On Tuesday, Irina Falconi defeated Xinyun Han of China in the first round of the Australian Open, 6-1, 7-5. This is not new territory for the 26-year-old American, who has reached the second round of the season’s first Slam for the fourth consecutive year. But it remains a feat nonetheless, for a variety of reasons.
Falconi will face compatriot Nicole Gibbs on Thursday. But first, she breaks down what happens during this busy, nerve-wracking, exciting and intimidating time for professional tennis players: the first round of a Grand Slam tournament.
I’ve gotten over my whole “not wanting to know who I play” system. At first, I had a pretty good method to my madness, which was, It shouldn’t matter who I play, I can only take care of my side of the court. But then I realized that, just the same, it doesn’t matter if I know who I play either. Now I can scout, check out notes from previous meetings and feel more prepared. It’s also really tough to avoid the draw around the grounds because that’s all people ask about.
It’s always relieving to not see a seed right off the bat, but at the same time, the first rounds are the best time to get them—look at Shelby Rogers taking out Simona Halep. There’s quite an advantage to be seeded. There’s only been a few times where I’ve been seeded in a WTA tournament, but to know that I don’t have to play a seed until at least the quarters is huge.
When I’m trying to close out a tight second set after cruising through the first set, all I’m thinking about is first serves on each point. I don’t have a 130 M.P.H. serve, so for me to get my first serve in is an advantage. On Tuesday, especially, I wanted to take care of business because that heat was killer. It’s not easy playing in 90-degree weather.
My immediate schedule post match goes as follows:
1. Get all my towels and shove them deep in my bag.
2. Sadly say no to the fans that want the towels.
3. Have my boyfriend grab my bag while I hug my friends and family that are here.
4. Head to the gym to do a cool down and stretch.
6. Get treatment with a physio.
7. Do press.
8. Recover in the cold tub.
9. Head home and chill with Bailey (my housing family's dog) and often times eat some Indian food for dinner.
On my day between matches, I’ll just have one early hit. I’ll get some treatment in—maybe even some pampering at the Dove beauty bar—get a massage, eat some food and have my racquets strung. I’ll do some gym work in between, and then get home to relax and watch some tennis. My weakness is watching tennis all day, so I have to make sure I watch from the comfort of my own bed. While I'm relaxing, I also make sure to wear my recovery compression pants to speed up recovery. I've been using them for a couple of years and I don't go anywhere without them.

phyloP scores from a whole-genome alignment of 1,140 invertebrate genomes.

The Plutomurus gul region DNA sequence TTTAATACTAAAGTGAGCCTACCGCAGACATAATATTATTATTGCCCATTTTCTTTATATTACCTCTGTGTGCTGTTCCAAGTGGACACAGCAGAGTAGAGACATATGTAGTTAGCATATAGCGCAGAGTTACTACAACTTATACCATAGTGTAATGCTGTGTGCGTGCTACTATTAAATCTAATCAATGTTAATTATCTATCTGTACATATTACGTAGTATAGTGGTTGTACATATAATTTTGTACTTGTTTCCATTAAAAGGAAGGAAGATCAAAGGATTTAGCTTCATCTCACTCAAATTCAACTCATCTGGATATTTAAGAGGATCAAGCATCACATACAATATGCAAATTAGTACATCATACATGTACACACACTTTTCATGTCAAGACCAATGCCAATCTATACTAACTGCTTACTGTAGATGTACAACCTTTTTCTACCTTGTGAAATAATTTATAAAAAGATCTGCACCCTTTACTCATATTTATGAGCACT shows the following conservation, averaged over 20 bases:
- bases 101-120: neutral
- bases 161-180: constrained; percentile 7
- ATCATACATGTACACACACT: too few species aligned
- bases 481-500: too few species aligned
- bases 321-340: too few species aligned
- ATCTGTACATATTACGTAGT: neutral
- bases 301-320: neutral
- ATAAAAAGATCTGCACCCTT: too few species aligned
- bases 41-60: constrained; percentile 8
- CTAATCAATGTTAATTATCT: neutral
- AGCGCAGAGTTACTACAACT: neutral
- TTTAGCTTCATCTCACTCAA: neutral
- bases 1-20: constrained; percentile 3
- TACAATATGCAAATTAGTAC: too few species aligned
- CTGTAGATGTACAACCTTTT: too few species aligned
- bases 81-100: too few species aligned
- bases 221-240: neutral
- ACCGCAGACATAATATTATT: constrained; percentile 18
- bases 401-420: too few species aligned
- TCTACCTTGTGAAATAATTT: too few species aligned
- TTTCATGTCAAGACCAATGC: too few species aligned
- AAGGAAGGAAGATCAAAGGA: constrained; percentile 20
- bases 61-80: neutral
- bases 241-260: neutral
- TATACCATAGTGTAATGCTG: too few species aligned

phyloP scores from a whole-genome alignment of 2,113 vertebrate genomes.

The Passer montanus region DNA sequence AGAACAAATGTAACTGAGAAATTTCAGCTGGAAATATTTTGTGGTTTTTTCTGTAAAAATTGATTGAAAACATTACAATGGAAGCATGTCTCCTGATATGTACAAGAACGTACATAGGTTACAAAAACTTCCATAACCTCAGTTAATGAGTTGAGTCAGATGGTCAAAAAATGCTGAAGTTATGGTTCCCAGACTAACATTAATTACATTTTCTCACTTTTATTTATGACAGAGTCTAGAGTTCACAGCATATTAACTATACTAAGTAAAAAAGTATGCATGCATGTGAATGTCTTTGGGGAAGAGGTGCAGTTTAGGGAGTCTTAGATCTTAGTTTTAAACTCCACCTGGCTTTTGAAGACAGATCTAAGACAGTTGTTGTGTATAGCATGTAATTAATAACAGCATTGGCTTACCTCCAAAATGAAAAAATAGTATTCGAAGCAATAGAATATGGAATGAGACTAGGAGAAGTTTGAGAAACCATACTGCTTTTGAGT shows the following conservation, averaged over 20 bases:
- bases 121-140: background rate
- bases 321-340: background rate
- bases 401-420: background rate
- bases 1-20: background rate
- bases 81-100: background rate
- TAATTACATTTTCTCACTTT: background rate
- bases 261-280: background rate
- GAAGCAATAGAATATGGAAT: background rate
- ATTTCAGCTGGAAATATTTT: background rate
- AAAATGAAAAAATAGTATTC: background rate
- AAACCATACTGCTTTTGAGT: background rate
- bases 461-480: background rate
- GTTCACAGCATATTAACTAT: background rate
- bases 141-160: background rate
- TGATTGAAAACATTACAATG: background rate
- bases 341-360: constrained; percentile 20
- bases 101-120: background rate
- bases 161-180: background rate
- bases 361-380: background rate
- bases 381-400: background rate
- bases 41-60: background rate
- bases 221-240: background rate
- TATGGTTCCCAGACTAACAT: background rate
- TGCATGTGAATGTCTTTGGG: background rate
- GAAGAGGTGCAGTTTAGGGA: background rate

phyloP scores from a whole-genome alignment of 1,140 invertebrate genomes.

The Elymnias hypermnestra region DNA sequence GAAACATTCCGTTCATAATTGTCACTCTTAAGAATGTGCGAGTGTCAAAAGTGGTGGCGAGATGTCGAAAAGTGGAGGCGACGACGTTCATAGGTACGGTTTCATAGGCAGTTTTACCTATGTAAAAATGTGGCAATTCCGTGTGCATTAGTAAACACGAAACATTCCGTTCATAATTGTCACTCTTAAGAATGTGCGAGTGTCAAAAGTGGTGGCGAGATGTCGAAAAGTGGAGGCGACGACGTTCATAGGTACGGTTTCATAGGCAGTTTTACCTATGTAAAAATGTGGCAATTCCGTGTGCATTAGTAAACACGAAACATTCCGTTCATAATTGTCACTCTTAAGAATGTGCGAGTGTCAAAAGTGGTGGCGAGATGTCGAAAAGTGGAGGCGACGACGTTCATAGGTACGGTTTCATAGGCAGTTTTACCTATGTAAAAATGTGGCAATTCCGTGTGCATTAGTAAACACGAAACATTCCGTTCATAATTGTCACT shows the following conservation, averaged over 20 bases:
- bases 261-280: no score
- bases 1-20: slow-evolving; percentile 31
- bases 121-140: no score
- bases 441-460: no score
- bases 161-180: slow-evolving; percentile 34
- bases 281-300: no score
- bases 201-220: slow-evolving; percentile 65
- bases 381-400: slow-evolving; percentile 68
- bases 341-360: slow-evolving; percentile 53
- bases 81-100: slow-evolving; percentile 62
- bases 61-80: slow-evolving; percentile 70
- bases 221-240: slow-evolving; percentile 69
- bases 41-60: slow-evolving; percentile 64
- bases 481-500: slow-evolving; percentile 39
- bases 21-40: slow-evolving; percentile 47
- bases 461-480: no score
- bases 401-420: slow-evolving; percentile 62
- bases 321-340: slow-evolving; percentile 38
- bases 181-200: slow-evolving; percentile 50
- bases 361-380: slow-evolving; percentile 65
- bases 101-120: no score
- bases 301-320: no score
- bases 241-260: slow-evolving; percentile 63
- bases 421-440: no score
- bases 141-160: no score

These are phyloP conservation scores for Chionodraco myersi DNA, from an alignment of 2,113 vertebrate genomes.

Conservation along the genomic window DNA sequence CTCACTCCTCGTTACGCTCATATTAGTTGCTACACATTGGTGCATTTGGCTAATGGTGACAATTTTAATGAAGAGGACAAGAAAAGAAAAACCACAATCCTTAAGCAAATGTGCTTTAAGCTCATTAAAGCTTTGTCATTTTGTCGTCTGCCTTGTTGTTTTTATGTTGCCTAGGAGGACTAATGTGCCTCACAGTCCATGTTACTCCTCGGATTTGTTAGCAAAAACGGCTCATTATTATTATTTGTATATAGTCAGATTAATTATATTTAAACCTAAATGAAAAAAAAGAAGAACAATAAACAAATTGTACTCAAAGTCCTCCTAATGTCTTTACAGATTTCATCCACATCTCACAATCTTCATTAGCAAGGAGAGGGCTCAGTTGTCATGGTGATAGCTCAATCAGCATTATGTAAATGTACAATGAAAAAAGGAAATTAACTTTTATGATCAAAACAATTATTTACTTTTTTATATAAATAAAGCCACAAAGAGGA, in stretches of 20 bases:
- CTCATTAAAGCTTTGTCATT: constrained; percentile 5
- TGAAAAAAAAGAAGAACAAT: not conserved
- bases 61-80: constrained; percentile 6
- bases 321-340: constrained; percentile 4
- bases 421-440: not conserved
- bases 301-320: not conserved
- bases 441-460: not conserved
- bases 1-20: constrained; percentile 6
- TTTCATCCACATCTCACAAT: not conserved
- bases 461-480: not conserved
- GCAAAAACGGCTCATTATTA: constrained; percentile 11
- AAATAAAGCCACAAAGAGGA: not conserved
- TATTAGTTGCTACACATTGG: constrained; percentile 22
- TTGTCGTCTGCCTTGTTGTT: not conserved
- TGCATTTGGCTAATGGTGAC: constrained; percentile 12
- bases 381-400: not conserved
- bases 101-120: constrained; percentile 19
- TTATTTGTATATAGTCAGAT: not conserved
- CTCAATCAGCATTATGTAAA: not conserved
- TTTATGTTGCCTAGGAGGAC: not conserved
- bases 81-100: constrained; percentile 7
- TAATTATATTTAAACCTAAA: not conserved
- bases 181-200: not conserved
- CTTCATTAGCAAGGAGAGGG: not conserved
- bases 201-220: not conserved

Depending on when I play, I’ll get to the site a couple hours before for my gym warm-up. Then I’ll do my match warm-up, eat a snack before my match, and wait around and chill until I get called.
When I’m in a Slam, I’m in constant competition mode. I am just ready to play, ready to go at a moment’s notice. So there’s not much to do between winning the first round and my next match, due to the fact that there’s no magic practice that is going to change much in my game in just a day’s length.
Comparing a Grand Slam win to a WTA win is difficult, because I try and see every single match as just another match, whether it’s in the qualifying of an ITF Pro Circuit $25,000 or the third round of a major. At the end of the day, the biggest difference between the two wins is the money that is on the line. At the Slams you’re competing for so much more. For example, at Indian Wells, you will get around $20k for winning a first-round match, whereas in Melbourne, you pocket just over $60k.
Grand Slam consistency means more money for my retirement. I’m the kind of player that if I get $100k, I’ll save about $92k of it. I’ll wire it to my sister Stephanie, who is a Morgan Stanley financial advisor, and she does her job with it. For me, it’s out of sight, out of mind.